OSLO (Reuters) - Plastic refuse should be seen as a raw material, able to produce “completely waste-based” recycled goods, the incoming chief executive of Austrian plastics maker Borealis AG told Reuters, vowing his firm would do its bit to cut pollution.
An estimated eight million tonnes of plastic waste ends up in the oceans every year in a mounting threat to marine life, according to the United Nations. Companies from Coca-Cola to Volvo Cars are planning ways to limit use of plastics.
Consumer unease about the environmental cost of plastic waste has become a hot political topic. Governments are working to outlaw single-use items such as drinking straws and retailers are rushing to make their packaging more sustainable.
Borealis has previously described plastic waste as “the Achilles heel of the plastics industry.”
The company, which makes plastic products ranging from food packaging to pipes and light-weight car parts, plans new investments to raise the share of recycled plastic in its goods.
“We have a long-term vision that we want to make plastic waste a raw material,” Alfred Stern said in a telephone interview on Wednesday.
Borealis, which has 6,500 employees and 7.5 billion euros ($8.71 billion) in sales last year, would aim for recycled products that are “completely waste-based, just like we use other feedstocks today”, he said.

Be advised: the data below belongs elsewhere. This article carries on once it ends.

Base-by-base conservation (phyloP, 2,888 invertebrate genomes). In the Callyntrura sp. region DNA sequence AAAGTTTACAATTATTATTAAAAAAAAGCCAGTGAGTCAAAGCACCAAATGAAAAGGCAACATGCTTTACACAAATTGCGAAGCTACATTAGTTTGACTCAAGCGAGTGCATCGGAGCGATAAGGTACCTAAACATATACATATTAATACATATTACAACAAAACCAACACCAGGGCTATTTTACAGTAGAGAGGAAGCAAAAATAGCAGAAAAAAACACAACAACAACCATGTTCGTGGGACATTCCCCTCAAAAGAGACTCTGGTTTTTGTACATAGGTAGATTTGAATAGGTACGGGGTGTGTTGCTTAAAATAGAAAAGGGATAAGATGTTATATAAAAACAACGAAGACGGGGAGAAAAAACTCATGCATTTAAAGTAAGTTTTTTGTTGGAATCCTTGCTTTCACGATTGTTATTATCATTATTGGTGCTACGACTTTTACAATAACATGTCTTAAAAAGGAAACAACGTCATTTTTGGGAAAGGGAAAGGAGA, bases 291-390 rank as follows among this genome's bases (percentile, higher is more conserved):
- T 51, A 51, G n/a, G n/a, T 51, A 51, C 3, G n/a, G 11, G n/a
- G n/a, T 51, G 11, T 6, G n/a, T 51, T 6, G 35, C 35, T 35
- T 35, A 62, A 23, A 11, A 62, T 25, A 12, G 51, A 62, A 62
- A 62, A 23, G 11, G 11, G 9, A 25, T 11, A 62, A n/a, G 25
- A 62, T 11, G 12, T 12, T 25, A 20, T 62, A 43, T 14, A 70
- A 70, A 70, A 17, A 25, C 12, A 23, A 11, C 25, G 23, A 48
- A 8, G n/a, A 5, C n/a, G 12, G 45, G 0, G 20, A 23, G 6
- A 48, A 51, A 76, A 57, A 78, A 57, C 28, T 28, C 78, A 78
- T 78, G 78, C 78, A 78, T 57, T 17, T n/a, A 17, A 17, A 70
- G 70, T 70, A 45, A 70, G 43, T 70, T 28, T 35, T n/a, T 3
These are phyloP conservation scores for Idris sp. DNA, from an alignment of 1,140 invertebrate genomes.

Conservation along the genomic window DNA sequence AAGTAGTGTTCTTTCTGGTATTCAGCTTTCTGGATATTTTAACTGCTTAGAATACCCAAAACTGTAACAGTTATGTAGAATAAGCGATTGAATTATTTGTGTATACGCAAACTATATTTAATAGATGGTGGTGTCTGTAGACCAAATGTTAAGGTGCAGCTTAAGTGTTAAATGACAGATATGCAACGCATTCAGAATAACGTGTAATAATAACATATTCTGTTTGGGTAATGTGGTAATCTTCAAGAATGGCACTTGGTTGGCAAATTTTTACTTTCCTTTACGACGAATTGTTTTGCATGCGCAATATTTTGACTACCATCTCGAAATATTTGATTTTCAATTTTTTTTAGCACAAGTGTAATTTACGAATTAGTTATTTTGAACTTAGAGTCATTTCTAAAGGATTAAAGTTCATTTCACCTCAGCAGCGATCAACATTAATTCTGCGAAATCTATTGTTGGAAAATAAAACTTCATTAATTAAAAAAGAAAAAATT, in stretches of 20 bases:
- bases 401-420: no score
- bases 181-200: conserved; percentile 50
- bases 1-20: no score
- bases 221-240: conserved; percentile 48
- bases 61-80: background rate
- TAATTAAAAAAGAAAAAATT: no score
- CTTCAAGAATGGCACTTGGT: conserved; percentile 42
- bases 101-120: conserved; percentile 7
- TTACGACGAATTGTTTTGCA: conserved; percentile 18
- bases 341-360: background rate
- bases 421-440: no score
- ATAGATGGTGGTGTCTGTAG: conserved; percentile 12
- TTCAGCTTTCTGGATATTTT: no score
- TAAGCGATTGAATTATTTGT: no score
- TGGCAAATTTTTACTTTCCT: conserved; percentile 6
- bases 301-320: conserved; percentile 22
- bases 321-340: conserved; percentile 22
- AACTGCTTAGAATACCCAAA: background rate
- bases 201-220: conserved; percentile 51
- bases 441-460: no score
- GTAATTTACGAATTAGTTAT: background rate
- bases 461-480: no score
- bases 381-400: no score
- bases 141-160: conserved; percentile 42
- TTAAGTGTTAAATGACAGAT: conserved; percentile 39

“That will result in further investments over time,” he said, declining to give any timetable or estimated numbers. Abu Dhabi’s sovereign wealth fund owns 64 percent of the company, with the rest held by Austria-based OMV.
Stern, now head of Borealis’ polyolefin business and innovation, will take over from Mark Garrett as CEO on July 2.
He said Borealis was working with Volvo, which said last week that at least 25 percent of the plastics used in new car models from 2025 would be from recycled materials, up from about five percent now.
“The materials we supply to Volvo with post-consumer recycling content perform like virgin materials,” he said.
And Borealis also said earlier this month that it would invest 15 million euros ($17.50 million) to raise annual recycling capacity at its German unit mtm plastics GmbH, acquired two years ago, to 80,000 tonnes from 60,000.
Stern said recycling did not make economic sense in many markets. China has banned imports of some low-grade plastic waste for recycling from this year, upending markets in Europe in North America which lack recycling capacity.
“The end goal needs to be commercial, economic viability,” he said.
Borealis is also working on a 4 million euro initiative announced in 2017 to combat plastic pollution of the oceans and improve waste management in South-East Asia, with a pilot project in the Indonesian fishing port of Muncar.
Martin Stuchtey, a founder of SYSTEMIQ which works with Borealis in the anti-pollution project STOP, said Muncar would be a test case of ways to limit waste, collect and recycle plastics in a possible guide for governments.
(This version of the story has been refiled to correct the final paragraph to “anti-pollution” from “anti-plastic”.)
Reporting by Alister Doyle; Editing by Alexandra Hudson